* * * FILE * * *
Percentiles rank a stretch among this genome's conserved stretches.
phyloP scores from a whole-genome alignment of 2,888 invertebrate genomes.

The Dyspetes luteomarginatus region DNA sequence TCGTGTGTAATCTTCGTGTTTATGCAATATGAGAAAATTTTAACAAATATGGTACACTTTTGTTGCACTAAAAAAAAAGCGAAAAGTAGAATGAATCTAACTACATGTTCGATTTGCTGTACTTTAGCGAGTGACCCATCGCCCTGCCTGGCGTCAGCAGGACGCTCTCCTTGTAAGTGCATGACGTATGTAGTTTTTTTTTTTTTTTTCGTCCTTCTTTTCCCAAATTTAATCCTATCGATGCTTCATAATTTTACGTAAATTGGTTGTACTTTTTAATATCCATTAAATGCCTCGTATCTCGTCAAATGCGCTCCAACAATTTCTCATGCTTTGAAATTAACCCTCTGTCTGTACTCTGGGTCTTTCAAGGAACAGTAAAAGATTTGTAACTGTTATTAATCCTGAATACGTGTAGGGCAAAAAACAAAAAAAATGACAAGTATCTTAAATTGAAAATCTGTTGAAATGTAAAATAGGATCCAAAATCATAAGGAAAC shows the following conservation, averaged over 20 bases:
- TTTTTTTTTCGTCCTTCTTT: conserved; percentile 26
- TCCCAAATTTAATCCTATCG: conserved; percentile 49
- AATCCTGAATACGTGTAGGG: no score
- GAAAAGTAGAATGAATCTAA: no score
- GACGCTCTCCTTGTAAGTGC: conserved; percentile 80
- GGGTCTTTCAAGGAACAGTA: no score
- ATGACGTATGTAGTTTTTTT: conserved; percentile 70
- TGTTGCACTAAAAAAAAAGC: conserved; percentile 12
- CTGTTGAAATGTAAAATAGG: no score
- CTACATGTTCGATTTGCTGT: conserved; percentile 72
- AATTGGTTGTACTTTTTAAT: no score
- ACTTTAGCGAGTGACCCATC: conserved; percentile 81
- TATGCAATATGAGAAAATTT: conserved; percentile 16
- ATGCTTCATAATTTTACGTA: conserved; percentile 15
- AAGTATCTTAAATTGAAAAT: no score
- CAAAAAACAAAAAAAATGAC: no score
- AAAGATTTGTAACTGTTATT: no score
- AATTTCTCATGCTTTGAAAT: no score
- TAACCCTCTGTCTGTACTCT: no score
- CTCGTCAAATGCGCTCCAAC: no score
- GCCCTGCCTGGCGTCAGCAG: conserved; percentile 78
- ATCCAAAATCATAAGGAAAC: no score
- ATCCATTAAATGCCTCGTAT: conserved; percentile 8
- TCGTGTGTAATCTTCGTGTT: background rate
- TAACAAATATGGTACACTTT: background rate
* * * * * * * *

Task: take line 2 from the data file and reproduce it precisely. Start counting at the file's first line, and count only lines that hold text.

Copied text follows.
phyloP scores from a whole-genome alignment of 2,888 invertebrate genomes.